If there is a glimmer of hope flickering for the Houston Texans in a season that has been devastating, it's that their misery doesn't have to last long.
They still have plenty of playmakers on offense. They also have one of the game's most dominant defensive players in end J.J. Watt, who is one year removed from leading one of the league's best units. More than anything, the Texans have the example the Kansas City Chiefs are setting this season. As remarkable as the Chiefs' turnaround has been, the Texans can do far better in 2014.
Kansas City went from 2-14 to its current record of 10-3 by making several savvy moves this past offseason. The Chiefs found the right coach (Andy Reid), the right general manager (John Dorsey), and the right quarterback (Alex Smith) when many wondered how they would transition out of the chaos that was the Scott Pioli era. The result was a team that opened this season with nine consecutive wins. As much as skeptics want to point to a soft schedule as the reason for the Chiefs' instant success, the team's leaders deserve credit for taking a squad with respectable talent and nurturing it into an immediate contender.
The Texans don't have to worry about hiring a general manager, because Rick Smith is one of the best young executives in the business. They also have far more talent than Kansas City had at the end of last season, which is why they might be able to put their disastrous season -- now 2-11, with 11 consecutive defeats -- behind them quickly. The first step was firing coach Gary Kubiak, which happened Dec. 6, a day after Houston lost to Jacksonville. The second step would be not hiring Wade Phillips, the team's interim coach, to a full-time position.
Phillips is a nice man and a phenomenal defensive mind. He is not a dynamic head coach. He has had three shots at that opportunity – in Denver, Buffalo and Dallas – and his career record of 82-63 obscures the fact that he's never had a remarkable impact at any stop. Hiring Phillips would be the easy way out for a team that requires a bold move when this season finally ends. They need a coach who can jump-start a frustrating franchise that too often has lacked the toughness to reach the next level of contention.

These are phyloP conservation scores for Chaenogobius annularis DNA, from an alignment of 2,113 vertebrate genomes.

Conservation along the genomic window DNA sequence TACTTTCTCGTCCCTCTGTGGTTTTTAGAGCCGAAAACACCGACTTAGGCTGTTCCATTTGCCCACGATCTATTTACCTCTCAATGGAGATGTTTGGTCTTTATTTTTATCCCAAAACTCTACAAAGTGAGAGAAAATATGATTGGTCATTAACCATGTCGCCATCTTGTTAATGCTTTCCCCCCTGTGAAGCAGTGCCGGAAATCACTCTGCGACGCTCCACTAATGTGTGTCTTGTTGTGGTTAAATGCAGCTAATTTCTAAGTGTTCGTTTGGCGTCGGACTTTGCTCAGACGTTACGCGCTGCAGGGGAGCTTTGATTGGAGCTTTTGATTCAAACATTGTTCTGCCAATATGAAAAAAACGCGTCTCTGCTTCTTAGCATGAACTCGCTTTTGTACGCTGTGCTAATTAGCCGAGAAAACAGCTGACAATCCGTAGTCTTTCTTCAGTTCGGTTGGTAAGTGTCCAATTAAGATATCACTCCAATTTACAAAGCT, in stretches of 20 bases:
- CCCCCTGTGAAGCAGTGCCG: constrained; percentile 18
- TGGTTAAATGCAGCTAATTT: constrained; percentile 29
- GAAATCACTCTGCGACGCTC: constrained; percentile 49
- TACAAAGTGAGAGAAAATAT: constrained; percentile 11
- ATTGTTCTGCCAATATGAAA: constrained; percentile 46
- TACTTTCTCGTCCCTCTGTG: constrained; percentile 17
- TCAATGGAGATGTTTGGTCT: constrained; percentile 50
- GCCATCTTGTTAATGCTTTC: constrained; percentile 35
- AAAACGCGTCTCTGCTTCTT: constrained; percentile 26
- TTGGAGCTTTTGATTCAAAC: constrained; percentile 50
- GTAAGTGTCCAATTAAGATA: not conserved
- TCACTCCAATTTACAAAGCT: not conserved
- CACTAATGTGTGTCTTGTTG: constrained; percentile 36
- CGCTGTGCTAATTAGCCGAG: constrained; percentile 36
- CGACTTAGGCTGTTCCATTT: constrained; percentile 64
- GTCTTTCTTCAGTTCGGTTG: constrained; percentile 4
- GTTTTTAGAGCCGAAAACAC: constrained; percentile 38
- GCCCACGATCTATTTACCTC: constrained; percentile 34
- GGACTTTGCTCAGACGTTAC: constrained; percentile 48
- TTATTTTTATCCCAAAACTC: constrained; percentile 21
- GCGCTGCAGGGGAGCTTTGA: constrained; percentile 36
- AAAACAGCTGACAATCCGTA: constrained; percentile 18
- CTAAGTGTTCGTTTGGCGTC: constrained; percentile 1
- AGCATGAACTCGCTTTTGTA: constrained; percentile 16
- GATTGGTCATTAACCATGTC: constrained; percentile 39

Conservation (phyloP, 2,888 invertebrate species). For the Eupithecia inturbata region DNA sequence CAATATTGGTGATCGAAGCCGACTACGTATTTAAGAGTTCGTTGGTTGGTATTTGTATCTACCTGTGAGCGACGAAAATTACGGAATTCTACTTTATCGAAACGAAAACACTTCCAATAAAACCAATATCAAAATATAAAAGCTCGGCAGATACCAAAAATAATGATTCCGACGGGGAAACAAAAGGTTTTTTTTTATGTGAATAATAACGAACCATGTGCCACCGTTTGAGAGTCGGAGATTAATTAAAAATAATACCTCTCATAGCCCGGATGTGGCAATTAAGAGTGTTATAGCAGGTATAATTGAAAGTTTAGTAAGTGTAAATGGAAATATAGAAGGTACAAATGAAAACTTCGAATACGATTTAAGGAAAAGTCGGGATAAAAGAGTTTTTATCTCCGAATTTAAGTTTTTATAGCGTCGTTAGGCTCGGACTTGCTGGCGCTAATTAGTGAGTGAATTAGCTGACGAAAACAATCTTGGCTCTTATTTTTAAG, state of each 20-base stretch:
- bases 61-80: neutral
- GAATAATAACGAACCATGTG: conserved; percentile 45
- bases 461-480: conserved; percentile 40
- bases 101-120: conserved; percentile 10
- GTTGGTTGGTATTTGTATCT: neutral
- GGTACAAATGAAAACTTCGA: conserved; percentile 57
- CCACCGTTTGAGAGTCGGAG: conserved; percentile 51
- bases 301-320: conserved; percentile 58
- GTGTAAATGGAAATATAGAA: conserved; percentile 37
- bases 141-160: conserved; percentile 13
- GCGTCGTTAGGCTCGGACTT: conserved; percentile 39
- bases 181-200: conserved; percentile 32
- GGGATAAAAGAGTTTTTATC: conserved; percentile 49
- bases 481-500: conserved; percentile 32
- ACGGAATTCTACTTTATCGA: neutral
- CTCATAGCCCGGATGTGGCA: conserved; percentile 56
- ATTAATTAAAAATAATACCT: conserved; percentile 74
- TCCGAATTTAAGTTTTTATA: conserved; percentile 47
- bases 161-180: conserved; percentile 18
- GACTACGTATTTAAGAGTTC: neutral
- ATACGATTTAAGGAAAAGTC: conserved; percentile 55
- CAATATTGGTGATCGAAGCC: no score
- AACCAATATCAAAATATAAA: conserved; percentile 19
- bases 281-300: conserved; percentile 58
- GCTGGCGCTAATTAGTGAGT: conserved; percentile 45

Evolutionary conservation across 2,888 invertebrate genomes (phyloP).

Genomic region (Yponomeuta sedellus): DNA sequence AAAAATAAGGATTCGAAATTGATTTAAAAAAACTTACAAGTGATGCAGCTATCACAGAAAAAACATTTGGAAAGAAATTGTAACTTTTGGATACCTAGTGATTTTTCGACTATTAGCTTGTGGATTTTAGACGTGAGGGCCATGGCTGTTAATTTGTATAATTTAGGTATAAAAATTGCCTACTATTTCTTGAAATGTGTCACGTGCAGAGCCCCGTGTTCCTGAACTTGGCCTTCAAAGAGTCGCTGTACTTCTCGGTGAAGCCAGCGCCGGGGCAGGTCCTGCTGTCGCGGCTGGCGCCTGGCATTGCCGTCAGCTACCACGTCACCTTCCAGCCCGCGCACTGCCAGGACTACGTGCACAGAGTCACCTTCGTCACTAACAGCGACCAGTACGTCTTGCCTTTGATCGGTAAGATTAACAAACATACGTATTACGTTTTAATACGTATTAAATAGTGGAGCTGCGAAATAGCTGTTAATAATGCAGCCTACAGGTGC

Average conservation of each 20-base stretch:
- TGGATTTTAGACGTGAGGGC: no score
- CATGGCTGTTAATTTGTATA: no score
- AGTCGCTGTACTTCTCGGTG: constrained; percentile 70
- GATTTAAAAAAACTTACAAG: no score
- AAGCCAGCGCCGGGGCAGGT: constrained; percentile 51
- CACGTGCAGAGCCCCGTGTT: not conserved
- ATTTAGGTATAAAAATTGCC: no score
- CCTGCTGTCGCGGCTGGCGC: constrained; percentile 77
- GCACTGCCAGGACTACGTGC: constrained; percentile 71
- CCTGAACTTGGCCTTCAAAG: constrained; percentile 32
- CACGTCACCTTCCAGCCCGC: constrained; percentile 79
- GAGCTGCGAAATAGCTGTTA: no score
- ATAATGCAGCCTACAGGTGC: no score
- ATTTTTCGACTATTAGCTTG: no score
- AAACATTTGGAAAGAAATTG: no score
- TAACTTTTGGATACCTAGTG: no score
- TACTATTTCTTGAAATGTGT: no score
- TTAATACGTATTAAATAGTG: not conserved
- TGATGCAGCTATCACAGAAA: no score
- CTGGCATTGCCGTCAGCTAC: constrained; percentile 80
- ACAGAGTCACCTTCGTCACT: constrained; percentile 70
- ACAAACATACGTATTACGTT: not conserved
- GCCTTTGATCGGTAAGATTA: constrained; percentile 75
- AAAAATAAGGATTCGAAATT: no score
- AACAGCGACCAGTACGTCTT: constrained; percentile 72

Lovie Smith, formerly of the Chicago Bears, is a smart choice to have on that short list. The same is true for San Diego Chargers offensive coordinator Ken Whisenhunt. Unlike Stanford coach David Shaw -- another reported candidate for the job -- both of those men reached the Super Bowl in their first jobs as head coaches (Whisenhunt was in Arizona from 2007 to 2012). Each also has an area of expertise that could benefit the Texans immediately -- Smith as a defensive guru, Whisenhunt as a respected offensive mind.
The other key move this team has to make in the coming months is determining who's going to be under center. Houston very well could be in position to have the first overall pick in the 2014 draft, and that could mean somebody like Louisville junior Teddy Bridgewater, should he leave school early, becomes the Texans' quarterback of the future.
The problem in that scenario is that there isn't a quarterback in this class who currently looks ready to step in and perform as ably as Andrew Luck, Russell Wilson and Robert Griffin III did as rookies last season. There are bound to be growing pains more along the lines of what the New York Jets have endured with Geno Smith this season.
A more intriguing option for Houston could be found in a player already in the league. Current starter Case Keenum has a few more games to make his case after replacing Matt Schaub earlier this season. The Texans also might think about trading for Washington backup Kirk Cousins, who basically has three weeks to showcase his value as a starter in the Redskins' final three games. Vikings quarterback Josh Freeman also should be looking for a new team after Tampa Bay gave up on him, and Minnesota hasn't found a way to use his talents. Though many people seem to be writing off Freeman, he could resuscitate his career in the same way Smith did in San Francisco in 2011.
The most important consideration for the Texans is that they need to find a quarterback with the potential to win now. Anybody who hasn't produced any success at the NFL need not be an option for 2014. This team has too much talent to wait on a quarterback to grow up on the job. The Texans did win two consecutive AFC South titles before watching this season implode at warp speed.
Of all the decisions owner Bob McNair has faced in the 12-year history of this franchise, none is bigger than this. He has dumped the only coach who has ever taken his team to the playoffs. He's watched the best quarterback in franchise history (Schaub) lose his confidence, his effectiveness and, ultimately, his job. Most concerning, McNair has witnessed something no owner ever wants to experience: a championship-caliber team in its prime stumbling all the way to the NFL's cellar.
McNair can still fix all of this with the proper decisions.
If he really wants to cover his bases, he might even place a call to Chiefs owner Clark Hunt, who was selling Reid on becoming the team's coach within hours of the Eagles firing him in January. McNair already appears to have his candidates nailed down and is ready to begin the vetting process. His next move will determine if this team escapes a hell it never should have fallen into in the first place.